Explicitness(Ecto) vs Implicitness(Active Record)

Recently I have started exploring Phoenix as part of my learning. Phoenix is a web framework just like Rails but it built on top of Elixir and Ecto is an ORM just like Active Record use by Phoenix to talk to DB.

Since the semantics of Phoenix is similar to rails makes me very comfortable with Phoenix. Let see some similarities between Ecto and Active Record. Prior to that, the important aspect about Ecto is it follows Explicitness whereas Active Record follows implicitness. Let check out these characteristics with examples:

  1. Model Generation

In Active Record

rails g model User first_name:string last_name:string 
# app/models/user.rb
class User < ApplicationRecord
end
# db/migrate/20170925112416_create_users.rb
class CreateUsers < ActiveRecord::Migration[5.1]
def change
create_table :users do |t|
t.string :first_name
t.string :last_name
      t.timestamps
end
end
end

In Ecto

mix phx.gen.scheme User users first_name:string last_name:string
# lib/stc/user.ex
defmodule Stc.User do
use Ecto.Schema
import Ecto.Changeset
alias Stc.User
 schema “users” do
field :first_name, :string
field :last_name, :string
   timestamps()
end
end
# priv/repo/migrations/20170925112137_create_user.exs
defmodule Stc.Repo.Migrations.CreateUser do
use Ecto.Migration
 def change do
create table(:user) do
add :first_name, :string
add :last_name, :string
     timestamps()
end
end

Unlike Active Record, in Ecto, we have to mention schema to access necessary attributes from a table. Otherwise, Ecto returns only those fields that are defined in the schema. 
In Active Record when you mention User, implicitly it understands that it should talk with users table. Whereas in Ecto if you mention schema as the userfor User model then it talks to user table instead of users.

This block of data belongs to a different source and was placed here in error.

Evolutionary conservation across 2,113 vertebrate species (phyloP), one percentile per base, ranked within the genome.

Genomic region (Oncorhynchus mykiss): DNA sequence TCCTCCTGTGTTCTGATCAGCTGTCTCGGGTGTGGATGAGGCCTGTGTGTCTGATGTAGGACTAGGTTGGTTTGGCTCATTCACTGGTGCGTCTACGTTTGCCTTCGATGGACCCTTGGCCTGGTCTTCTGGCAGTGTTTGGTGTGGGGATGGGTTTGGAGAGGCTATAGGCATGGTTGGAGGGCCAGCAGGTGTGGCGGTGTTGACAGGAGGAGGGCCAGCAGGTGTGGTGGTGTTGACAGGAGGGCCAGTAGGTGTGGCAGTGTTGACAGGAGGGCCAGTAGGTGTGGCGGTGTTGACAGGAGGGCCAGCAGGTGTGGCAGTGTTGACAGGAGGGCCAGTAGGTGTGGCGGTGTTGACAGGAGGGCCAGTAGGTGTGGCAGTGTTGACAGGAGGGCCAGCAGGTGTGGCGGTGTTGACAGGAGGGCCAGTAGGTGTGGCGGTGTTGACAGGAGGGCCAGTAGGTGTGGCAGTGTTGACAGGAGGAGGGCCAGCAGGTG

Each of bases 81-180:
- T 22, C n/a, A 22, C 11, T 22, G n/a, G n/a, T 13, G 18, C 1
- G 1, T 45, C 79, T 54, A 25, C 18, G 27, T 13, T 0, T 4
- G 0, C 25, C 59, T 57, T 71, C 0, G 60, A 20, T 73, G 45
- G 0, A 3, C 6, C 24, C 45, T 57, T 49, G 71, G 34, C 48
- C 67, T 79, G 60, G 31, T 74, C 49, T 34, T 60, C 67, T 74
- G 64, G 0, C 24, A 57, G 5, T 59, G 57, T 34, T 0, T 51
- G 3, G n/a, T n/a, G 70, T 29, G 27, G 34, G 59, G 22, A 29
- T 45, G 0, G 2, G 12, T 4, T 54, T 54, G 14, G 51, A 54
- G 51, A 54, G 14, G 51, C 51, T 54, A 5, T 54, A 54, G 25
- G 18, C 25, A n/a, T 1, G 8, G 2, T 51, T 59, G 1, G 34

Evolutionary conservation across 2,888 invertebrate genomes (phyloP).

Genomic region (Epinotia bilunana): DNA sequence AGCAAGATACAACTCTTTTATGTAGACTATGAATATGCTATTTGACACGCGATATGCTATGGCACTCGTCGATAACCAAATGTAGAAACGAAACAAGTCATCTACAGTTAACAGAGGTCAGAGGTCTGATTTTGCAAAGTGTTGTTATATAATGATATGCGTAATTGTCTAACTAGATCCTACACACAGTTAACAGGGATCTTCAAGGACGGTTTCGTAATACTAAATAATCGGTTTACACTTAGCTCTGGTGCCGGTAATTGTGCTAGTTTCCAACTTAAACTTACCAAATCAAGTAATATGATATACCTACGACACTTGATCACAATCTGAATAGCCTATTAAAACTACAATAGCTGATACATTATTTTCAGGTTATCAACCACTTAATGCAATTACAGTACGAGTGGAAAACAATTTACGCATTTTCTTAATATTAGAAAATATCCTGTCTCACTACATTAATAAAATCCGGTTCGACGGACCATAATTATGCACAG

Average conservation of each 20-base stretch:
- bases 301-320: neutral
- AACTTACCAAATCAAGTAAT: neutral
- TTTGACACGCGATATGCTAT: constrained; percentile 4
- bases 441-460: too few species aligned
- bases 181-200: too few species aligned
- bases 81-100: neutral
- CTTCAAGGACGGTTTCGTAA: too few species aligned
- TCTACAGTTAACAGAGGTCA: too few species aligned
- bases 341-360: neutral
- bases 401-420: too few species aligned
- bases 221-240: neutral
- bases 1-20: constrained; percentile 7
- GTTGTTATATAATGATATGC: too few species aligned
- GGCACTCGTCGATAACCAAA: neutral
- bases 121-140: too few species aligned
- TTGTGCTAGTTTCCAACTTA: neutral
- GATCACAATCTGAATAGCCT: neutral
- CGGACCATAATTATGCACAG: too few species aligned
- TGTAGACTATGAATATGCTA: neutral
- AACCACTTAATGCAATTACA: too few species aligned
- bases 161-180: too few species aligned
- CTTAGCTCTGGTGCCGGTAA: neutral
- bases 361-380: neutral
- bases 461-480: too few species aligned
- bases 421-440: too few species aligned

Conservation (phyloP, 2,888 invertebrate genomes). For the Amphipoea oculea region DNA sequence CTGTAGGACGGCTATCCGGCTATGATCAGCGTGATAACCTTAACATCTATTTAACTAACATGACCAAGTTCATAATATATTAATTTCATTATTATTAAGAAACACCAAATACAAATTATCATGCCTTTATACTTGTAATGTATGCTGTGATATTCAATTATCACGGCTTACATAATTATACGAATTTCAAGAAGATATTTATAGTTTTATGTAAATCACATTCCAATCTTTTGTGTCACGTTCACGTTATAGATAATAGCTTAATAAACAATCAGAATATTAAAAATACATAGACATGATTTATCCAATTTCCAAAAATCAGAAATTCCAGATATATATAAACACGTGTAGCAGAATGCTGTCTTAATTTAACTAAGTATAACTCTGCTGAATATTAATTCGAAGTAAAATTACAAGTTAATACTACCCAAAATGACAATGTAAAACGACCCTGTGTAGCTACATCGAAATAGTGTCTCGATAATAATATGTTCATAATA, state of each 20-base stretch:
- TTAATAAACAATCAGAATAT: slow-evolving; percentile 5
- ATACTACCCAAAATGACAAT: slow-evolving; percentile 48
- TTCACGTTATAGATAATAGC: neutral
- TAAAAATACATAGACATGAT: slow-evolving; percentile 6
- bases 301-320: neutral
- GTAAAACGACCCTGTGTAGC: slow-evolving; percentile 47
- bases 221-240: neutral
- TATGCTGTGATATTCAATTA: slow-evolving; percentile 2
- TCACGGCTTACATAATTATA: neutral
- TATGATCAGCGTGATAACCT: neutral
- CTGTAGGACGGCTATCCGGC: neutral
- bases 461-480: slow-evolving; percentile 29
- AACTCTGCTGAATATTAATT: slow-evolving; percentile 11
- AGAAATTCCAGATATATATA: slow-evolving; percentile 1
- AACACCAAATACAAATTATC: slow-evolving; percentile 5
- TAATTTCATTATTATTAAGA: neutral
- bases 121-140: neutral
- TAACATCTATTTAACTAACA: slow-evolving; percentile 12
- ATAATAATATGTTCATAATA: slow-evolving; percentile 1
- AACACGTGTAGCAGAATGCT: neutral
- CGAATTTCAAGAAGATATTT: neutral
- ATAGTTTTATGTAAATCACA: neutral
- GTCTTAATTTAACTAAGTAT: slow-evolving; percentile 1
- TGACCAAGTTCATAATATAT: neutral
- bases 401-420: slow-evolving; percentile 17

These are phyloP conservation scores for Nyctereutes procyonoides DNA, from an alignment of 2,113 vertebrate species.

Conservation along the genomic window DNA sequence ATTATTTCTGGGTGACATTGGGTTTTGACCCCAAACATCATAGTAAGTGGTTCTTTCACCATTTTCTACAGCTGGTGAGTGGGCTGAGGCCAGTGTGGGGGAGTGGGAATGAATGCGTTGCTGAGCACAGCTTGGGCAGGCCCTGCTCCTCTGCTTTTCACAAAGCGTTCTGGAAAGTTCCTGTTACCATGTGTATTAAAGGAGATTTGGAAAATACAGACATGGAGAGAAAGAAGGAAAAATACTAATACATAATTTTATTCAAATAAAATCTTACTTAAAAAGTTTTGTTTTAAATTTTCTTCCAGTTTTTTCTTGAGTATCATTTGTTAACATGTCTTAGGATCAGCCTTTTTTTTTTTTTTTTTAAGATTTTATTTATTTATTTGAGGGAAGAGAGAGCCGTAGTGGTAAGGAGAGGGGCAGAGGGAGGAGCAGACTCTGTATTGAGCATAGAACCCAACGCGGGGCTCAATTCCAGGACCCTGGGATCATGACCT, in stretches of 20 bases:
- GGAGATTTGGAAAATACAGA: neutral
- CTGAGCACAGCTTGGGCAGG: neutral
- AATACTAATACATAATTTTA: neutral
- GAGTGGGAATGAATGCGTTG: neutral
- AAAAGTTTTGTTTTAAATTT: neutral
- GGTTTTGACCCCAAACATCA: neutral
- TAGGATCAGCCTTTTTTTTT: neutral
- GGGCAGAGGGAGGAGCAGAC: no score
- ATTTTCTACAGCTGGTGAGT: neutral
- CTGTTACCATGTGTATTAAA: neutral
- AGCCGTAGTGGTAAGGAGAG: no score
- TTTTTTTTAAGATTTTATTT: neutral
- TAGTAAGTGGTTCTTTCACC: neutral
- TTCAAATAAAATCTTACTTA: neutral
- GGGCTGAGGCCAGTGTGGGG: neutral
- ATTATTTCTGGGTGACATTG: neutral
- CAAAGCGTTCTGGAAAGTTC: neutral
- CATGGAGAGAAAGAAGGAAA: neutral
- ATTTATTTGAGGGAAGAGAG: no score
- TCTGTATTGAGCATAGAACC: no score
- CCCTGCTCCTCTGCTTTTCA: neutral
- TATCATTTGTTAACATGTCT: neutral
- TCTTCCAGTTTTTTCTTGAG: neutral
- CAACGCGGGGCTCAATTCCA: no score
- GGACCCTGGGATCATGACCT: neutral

2. Querying:

In Active Record

# To insert single record
> User.create(first_name: ‘siva’, last_name: ‘Gollapalli’)
# To Fetch all records
> User.all

In Ecto

# To insert single record
> %Stc.User{first_name: “Siva”, last_name: “Gollapalli”} |> Stc.Repo.insert
# To Fetch all records
> Stc.User |> Stc.Repo.all

In Ecto, querying will be handled by a module called Repo which is an OTP app. By DB config, it knows which DB it should talk but to query a table we should explicitly pass the table name to Repo to get query result as above.

3. Associations:

In Active Record

class User < ApplicationRecord
has_many :posts
end
class Post < ApplicationRecord
belongs_to :user
end
> user = User.first
> post = Post.create(description: "associations", user: user)
# To Fetch all posts of a user
> user.posts

In Ecto

# lib/stc/user.ex
defmodule Stc.User do
use Ecto.Schema
import Ecto.Changeset
alias Stc.User
 schema "users" do
has_many :posts, Stc.Post
end
end
# lib/stc/post.ex
defmodule Stc.Post do
use Ecto.Schema
import Ecto.Changeset
alias Stc.Post
schema "posts" do
field :description, :string
   belongs_to :user, Stc.user
end
end
> user = Stc.Repo.get(Stc.User, 1)
> Ecto.build_assoc(user,
:posts,
%{description: "First post"}) |> Stc.Repo.insert
# To Fetch all posts of a user
> Stc.Repo.all assoc(user, :posts)

As we know that in Rails, depends upon the relationship, AR would find respective model unless and until if relationship defers from the model name. If it differs then we explicitly pass an option called class_name in relation.

In Ecto, it follows the same pattern but by default. As you see we are explicitly mentioning module name while defining a relation.

Though for the users coming from Rails background might face hiccups in their baby steps but as you progress it gives a better understanding.

Thanks for reading. Any suggestions would be welcome!!!.